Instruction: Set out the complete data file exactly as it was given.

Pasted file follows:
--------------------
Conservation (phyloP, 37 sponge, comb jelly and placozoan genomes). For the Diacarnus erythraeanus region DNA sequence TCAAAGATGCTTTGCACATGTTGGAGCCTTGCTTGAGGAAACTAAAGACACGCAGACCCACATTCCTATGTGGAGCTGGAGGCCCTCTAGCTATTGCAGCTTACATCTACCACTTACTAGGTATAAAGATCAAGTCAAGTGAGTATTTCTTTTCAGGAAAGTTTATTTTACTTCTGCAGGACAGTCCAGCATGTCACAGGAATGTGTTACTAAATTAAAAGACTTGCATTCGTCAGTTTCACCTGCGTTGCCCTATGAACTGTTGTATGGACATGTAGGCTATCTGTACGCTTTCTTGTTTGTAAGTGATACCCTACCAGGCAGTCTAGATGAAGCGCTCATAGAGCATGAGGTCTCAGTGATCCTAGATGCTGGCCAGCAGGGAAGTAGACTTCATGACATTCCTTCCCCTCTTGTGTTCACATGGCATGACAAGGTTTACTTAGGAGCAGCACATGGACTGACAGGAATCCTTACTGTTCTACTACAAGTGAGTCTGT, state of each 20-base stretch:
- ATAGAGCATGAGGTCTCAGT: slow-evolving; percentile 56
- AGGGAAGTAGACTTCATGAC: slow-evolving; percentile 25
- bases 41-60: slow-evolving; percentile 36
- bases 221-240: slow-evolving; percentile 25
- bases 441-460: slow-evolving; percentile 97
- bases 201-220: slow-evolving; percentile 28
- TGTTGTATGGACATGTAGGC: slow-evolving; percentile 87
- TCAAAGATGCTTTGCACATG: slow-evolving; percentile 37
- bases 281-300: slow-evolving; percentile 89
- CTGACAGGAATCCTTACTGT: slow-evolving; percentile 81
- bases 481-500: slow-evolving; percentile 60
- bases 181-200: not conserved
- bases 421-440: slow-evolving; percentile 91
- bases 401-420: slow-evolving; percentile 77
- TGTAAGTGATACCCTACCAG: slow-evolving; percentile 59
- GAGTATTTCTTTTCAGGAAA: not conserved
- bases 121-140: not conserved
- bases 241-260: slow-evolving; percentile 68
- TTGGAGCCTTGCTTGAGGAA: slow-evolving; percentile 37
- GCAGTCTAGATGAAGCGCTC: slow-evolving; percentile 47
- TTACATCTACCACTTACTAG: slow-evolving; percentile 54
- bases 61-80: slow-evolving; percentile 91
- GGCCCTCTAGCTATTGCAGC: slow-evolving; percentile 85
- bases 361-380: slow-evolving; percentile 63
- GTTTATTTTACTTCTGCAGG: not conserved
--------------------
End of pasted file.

Conservation (phyloP, 37 sponge, comb jelly and placozoan genomes). For the Diacarnus erythraeanus region DNA sequence TCAAAGATGCTTTGCACATGTTGGAGCCTTGCTTGAGGAAACTAAAGACACGCAGACCCACATTCCTATGTGGAGCTGGAGGCCCTCTAGCTATTGCAGCTTACATCTACCACTTACTAGGTATAAAGATCAAGTCAAGTGAGTATTTCTTTTCAGGAAAGTTTATTTTACTTCTGCAGGACAGTCCAGCATGTCACAGGAATGTGTTACTAAATTAAAAGACTTGCATTCGTCAGTTTCACCTGCGTTGCCCTATGAACTGTTGTATGGACATGTAGGCTATCTGTACGCTTTCTTGTTTGTAAGTGATACCCTACCAGGCAGTCTAGATGAAGCGCTCATAGAGCATGAGGTCTCAGTGATCCTAGATGCTGGCCAGCAGGGAAGTAGACTTCATGACATTCCTTCCCCTCTTGTGTTCACATGGCATGACAAGGTTTACTTAGGAGCAGCACATGGACTGACAGGAATCCTTACTGTTCTACTACAAGTGAGTCTGT, state of each 20-base stretch:
- ATAGAGCATGAGGTCTCAGT: slow-evolving; percentile 56
- AGGGAAGTAGACTTCATGAC: slow-evolving; percentile 25
- bases 41-60: slow-evolving; percentile 36
- bases 221-240: slow-evolving; percentile 25
- bases 441-460: slow-evolving; percentile 97
- bases 201-220: slow-evolving; percentile 28
- TGTTGTATGGACATGTAGGC: slow-evolving; percentile 87
- TCAAAGATGCTTTGCACATG: slow-evolving; percentile 37
- bases 281-300: slow-evolving; percentile 89
- CTGACAGGAATCCTTACTGT: slow-evolving; percentile 81
- bases 481-500: slow-evolving; percentile 60
- bases 181-200: not conserved
- bases 421-440: slow-evolving; percentile 91
- bases 401-420: slow-evolving; percentile 77
- TGTAAGTGATACCCTACCAG: slow-evolving; percentile 59
- GAGTATTTCTTTTCAGGAAA: not conserved
- bases 121-140: not conserved
- bases 241-260: slow-evolving; percentile 68
- TTGGAGCCTTGCTTGAGGAA: slow-evolving; percentile 37
- GCAGTCTAGATGAAGCGCTC: slow-evolving; percentile 47
- TTACATCTACCACTTACTAG: slow-evolving; percentile 54
- bases 61-80: slow-evolving; percentile 91
- GGCCCTCTAGCTATTGCAGC: slow-evolving; percentile 85
- bases 361-380: slow-evolving; percentile 63
- GTTTATTTTACTTCTGCAGG: not conserved